The minister continued by saying that many tech companies had overestimated their growth during the pandemic and added recruited more employees than was sustainable.

“We expect these companies in the future to be able to take these staff back or take new talent back on,” he added.

The minister said that the Industrial Development Agency (IDA) was aware of companies who had stopped hiring new staff in an effort to curb the need for job losses if the global economy continues to worsen.

“There’s been a lot of comments over the last couple of months of companies having to readjust their growth forecast and that will generally lead to job freezes, as opposed to job losses, we hope that’s minimized.”

Employment law

Speaking in the Dáil this afternoon, Public Expenditure Minister Michael McGrath said he would welcome a debate on the matter in the House. 

When asked about ensuring that Irish employment law is adhered to, and if not, fines are sufficiently applied, McGrath said the provisions under the employment act are “very clear”.

There is a requirement for a 30-day consultation period with workers and their representatives, and also the need to notify the Minister of Trade and Employment of the proposals at least 30 days before any course of action is taken. The Workplace Relations Commission body in Ireland to deal with such matters, and they won’t be found wanting in their recourse for action, he said.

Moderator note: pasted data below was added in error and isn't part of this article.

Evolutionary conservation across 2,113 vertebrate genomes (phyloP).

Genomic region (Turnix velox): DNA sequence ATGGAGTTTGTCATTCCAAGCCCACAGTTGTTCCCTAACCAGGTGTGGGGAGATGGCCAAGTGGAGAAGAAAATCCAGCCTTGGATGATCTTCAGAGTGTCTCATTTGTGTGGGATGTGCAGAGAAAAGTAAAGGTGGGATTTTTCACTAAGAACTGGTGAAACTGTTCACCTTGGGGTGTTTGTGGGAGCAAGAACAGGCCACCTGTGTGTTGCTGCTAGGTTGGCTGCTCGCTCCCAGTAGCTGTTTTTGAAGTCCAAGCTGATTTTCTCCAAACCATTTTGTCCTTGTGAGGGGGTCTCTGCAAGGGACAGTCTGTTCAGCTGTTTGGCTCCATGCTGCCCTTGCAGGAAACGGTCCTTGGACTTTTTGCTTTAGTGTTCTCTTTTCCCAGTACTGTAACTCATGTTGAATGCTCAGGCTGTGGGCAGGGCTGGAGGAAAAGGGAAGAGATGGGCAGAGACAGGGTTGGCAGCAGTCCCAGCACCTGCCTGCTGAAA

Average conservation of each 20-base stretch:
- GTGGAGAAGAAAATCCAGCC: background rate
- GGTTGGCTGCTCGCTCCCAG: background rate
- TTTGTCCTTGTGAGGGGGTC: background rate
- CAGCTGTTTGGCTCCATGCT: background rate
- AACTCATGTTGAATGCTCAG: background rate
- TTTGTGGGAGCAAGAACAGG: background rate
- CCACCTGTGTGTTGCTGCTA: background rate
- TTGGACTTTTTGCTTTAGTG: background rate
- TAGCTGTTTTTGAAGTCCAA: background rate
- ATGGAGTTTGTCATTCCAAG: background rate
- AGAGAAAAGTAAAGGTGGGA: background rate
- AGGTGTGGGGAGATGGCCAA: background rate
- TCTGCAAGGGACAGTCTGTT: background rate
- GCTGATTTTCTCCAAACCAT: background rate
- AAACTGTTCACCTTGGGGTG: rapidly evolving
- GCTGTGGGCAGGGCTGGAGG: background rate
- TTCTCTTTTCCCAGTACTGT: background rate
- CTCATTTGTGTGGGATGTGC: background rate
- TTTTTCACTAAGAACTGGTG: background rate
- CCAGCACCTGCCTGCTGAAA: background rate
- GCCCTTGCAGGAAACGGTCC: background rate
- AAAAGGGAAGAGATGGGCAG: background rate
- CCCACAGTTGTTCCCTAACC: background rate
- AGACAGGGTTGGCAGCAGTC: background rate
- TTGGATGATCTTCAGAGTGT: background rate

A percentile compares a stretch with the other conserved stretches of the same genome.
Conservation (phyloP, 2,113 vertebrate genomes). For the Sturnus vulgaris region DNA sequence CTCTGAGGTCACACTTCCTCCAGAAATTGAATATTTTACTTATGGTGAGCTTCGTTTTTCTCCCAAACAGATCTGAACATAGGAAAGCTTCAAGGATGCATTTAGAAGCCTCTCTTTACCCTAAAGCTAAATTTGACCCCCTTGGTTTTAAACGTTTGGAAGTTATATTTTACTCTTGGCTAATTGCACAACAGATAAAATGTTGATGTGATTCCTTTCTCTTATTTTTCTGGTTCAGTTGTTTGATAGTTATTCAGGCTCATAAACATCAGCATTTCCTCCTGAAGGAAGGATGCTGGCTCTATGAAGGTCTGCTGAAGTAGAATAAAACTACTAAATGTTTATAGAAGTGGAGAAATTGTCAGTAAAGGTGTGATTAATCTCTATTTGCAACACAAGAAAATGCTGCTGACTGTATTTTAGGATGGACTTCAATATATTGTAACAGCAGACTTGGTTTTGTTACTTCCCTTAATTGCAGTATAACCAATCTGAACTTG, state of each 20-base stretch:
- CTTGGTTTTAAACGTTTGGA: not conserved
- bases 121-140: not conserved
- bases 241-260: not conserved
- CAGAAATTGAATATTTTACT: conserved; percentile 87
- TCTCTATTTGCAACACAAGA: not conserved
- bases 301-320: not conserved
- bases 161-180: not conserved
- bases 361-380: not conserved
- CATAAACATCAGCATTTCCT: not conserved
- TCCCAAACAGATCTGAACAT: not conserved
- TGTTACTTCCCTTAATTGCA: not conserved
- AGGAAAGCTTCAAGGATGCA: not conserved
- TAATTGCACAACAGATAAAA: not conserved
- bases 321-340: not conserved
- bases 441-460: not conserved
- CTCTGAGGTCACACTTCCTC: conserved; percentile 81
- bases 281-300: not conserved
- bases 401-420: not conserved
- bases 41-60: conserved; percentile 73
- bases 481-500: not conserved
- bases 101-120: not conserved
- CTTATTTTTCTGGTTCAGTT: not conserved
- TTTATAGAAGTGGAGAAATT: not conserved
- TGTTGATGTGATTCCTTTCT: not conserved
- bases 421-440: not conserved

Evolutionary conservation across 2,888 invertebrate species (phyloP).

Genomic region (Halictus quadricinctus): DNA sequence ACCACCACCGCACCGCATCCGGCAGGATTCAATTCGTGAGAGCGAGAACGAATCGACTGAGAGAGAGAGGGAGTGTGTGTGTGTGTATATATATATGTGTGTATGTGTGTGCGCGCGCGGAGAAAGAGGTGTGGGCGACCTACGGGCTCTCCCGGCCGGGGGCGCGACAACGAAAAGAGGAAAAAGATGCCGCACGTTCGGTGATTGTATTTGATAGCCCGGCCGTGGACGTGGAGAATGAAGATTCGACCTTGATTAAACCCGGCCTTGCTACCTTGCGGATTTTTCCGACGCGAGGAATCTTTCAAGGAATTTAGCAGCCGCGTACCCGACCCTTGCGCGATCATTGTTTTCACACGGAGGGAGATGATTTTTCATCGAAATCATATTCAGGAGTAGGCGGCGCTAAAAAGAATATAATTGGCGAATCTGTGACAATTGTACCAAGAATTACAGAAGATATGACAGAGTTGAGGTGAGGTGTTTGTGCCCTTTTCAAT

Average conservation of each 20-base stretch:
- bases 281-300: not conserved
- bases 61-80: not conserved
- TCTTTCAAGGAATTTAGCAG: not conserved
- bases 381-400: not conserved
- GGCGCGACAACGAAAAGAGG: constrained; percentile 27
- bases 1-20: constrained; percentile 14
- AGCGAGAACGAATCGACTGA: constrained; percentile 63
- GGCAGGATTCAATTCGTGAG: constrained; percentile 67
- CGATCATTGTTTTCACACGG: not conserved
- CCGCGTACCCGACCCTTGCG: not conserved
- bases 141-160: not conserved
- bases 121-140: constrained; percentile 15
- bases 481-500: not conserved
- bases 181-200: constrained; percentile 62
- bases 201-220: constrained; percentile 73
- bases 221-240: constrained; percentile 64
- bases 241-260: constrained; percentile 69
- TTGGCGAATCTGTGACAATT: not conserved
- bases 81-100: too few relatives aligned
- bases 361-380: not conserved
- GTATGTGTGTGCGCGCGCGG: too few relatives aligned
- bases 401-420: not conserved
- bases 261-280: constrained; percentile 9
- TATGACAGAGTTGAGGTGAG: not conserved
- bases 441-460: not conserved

Tánaiste Leo Varadkar held meetings with officials from the Industrial Development Agency (IDA) and Enterprise Ireland last night over upcoming job losses within the tech sector.

He said he is confident technology companies operating in Ireland will comply with statutory requirements around the impending redundancies at Twitter and Facebook.

Varadkar said no big tech company has given any indication they intend to close their offices in Ireland.

Varadkar said in a statement following last night’s meeting that there is still “high demand” for tech workers in Ireland.

“Today senior IDA and Enterprise Ireland staff briefed me and Ministers of State Damien English and Dara Calleary on the current situation in the global tech sector,” he said.

“This followed a series of direct contacts by my office and the agencies with the companies involved.

“My main concern is for the staff and their families who will be affected by downsizing in certain tech companies with a presence in Ireland. No company has given any indication that it is considering closing its Irish base.

“We will assist any employees affected as they seek alternative employment or other opportunities.

“As a country we are close to full employment, with high demand for tech, marketing and other skills across all sectors.

“There is a strong pipeline of new investments from overseas and within Ireland in a range of sectors including tech and in other sectors and we expect many positive announcements in the coming months” he said. 

With reporting by Christina Finn and Press Association